New videos for climate curious Tasmanians

The Curious Climate Tasmania project has provided a series of new videos arising from public meetings held around the State last year, to help people find answers to their most pressing questions about climate change.

The Curious Climate Tasmania project is led by the University of Tasmania's Centre for Marine Socioecology in partnership with ABC Hobart and in collaboration with the Institute of Marine and Antarctic Studies (IMAS), the Tasmanian Institute of Agriculture, and CSIRO.

Project co-lead Professor Gretta Pecl said the videos are specifically tailored for Tasmanian audiences, addressing both local and global impacts and changes.

“Tasmania is fortunate to be home to dozens of world-class scientists and researchers who are working on climate change,” Professor Pecl said.

“We wanted to give people the opportunity to tap into that local expertise and have their climate change questions answered.

“Rather than us turning up and talking about what we thought was important, we put out a call for questions and had a fantastic response from around the State.”

Professor Pecl said more than 200 climate-related questions were posed online through a collaboration with the Australian Broadcasting Corporation and many more at the face-to-face meetings, which attracted vocal and engaged audiences.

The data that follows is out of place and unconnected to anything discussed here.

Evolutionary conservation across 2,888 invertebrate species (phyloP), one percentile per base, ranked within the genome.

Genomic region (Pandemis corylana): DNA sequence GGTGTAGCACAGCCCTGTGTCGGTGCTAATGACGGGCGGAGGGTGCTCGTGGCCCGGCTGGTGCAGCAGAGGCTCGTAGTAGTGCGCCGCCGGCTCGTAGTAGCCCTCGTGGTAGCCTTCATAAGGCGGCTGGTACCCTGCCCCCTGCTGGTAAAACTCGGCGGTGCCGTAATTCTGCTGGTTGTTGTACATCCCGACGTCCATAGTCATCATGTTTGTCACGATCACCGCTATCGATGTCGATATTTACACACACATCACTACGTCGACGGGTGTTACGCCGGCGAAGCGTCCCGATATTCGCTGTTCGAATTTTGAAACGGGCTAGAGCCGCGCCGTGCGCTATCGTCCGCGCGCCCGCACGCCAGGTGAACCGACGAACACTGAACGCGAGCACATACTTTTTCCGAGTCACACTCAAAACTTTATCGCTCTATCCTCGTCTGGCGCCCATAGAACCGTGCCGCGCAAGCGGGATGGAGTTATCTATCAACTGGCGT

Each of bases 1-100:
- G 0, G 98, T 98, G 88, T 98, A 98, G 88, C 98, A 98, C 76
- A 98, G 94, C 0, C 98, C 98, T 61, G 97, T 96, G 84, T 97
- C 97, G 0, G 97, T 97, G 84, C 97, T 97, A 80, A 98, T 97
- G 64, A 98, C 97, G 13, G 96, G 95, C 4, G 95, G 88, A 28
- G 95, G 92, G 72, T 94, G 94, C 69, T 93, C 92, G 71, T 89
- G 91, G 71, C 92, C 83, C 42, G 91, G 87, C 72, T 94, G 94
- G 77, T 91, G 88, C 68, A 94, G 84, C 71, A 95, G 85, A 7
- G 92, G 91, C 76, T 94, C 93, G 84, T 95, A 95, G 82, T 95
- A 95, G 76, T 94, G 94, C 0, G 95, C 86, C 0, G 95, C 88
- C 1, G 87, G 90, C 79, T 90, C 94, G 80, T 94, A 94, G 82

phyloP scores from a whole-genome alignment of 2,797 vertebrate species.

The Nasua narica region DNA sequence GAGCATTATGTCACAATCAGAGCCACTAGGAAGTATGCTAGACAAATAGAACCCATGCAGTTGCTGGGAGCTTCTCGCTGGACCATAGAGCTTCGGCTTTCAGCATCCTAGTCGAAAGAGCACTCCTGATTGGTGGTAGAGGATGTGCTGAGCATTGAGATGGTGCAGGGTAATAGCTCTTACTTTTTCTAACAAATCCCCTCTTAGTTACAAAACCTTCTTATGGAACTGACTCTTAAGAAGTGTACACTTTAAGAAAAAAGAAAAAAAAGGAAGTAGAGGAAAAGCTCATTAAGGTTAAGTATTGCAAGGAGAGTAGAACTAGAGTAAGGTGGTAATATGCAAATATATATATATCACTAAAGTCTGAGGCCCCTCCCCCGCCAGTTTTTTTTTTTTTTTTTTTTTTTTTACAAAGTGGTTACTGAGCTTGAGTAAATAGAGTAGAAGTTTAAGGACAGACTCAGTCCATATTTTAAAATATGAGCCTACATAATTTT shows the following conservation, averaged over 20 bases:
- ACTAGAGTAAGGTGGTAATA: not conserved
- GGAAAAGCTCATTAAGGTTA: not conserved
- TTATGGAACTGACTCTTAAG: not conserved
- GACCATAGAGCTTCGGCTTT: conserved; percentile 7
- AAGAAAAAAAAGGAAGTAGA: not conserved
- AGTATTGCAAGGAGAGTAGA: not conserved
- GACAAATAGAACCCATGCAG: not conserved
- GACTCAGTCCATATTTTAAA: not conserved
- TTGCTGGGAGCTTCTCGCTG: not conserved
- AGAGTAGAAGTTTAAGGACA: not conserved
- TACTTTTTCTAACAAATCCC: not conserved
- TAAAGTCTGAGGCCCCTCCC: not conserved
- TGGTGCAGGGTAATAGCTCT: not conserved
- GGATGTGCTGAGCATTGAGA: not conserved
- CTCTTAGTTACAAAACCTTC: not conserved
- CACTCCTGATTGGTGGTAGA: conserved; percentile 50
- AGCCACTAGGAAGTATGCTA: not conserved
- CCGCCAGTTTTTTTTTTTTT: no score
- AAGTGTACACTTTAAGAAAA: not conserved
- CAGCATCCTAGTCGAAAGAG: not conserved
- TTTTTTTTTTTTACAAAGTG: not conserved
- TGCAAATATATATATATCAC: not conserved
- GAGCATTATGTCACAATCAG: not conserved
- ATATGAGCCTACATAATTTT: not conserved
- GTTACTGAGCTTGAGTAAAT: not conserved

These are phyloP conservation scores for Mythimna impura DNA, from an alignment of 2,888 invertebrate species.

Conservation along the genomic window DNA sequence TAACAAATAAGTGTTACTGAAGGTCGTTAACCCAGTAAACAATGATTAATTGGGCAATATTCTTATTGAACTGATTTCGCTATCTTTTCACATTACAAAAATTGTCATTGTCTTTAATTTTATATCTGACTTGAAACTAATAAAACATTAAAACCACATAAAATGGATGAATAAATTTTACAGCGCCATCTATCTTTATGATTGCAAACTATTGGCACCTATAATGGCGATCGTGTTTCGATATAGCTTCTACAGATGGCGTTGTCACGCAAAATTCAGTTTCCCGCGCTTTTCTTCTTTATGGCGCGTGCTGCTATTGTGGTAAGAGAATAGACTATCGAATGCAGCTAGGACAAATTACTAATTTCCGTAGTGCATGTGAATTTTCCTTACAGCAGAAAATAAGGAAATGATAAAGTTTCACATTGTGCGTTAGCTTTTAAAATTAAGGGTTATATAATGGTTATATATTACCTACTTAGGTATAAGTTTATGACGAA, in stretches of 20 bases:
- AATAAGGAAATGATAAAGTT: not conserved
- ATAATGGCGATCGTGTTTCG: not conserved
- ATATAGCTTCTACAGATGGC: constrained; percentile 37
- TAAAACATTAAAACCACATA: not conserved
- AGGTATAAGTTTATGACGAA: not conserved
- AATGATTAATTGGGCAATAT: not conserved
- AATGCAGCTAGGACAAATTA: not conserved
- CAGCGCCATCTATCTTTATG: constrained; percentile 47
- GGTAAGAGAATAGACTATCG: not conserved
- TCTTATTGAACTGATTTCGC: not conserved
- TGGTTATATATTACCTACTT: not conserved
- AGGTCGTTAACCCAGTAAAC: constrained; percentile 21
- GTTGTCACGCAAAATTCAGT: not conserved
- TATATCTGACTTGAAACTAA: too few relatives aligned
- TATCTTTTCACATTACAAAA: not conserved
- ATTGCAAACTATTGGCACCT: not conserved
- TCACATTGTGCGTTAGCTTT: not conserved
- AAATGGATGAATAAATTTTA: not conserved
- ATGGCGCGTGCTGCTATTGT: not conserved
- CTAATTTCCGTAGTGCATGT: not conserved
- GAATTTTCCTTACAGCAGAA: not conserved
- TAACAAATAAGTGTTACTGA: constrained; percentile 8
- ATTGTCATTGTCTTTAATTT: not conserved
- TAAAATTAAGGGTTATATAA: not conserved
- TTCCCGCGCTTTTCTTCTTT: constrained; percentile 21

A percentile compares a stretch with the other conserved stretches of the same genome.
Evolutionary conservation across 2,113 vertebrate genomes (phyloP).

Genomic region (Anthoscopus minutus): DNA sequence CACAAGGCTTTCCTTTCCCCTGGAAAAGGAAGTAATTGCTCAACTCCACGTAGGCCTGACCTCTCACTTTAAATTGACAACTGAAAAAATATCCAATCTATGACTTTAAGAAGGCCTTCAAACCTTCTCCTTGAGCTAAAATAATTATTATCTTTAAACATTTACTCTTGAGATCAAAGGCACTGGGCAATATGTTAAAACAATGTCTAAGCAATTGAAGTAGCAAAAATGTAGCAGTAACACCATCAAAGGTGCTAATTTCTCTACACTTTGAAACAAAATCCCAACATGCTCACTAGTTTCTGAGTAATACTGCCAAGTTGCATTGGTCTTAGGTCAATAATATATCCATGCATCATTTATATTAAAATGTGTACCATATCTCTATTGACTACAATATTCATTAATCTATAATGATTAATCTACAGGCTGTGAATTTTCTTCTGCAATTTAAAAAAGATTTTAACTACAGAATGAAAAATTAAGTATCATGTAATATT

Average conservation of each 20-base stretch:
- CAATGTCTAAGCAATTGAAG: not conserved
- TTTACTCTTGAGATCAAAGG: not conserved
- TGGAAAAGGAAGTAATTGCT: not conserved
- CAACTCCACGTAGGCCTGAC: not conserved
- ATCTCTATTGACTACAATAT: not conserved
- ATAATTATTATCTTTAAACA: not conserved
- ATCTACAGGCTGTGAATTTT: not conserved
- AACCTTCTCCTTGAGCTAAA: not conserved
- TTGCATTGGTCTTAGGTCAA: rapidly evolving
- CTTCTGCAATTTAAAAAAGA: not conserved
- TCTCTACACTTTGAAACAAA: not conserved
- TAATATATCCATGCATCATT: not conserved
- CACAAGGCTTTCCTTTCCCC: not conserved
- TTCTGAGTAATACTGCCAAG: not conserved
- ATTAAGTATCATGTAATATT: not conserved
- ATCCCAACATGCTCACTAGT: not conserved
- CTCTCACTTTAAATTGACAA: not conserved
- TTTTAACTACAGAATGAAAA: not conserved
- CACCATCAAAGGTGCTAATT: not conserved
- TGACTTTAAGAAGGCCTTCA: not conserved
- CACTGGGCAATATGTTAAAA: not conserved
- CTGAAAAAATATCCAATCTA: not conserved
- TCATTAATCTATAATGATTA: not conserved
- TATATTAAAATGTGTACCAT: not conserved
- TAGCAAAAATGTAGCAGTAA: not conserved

“The local issues covered in the videos include what climate extremes Tasmania can expect, how sea level rise may affect the State, and how local food production might change.

“On a more global scale, the videos also address questions about what’s causing climate change, what we can do about it, worldwide climate impacts, and even how to communicate with people who don’t accept the science.

“There are many different sources of interesting and reliable information about climate change, but the difference with Curious Climate is that we asked Tasmanians what they wanted to know.

“We hope that by providing the answers at the face-to-face meetings and now through our online videos we can dispel some myths and help people to better understand what’s happening and why,” Professor Pecl said.

Funded by a National Science Week grant, with support from the Tasmanian Climate Change Office, the project aims to develop engaging, public-powered science communication, bridging the gap between experts and audiences on a controversial topic with credible and relevant information.

The videos can be found at

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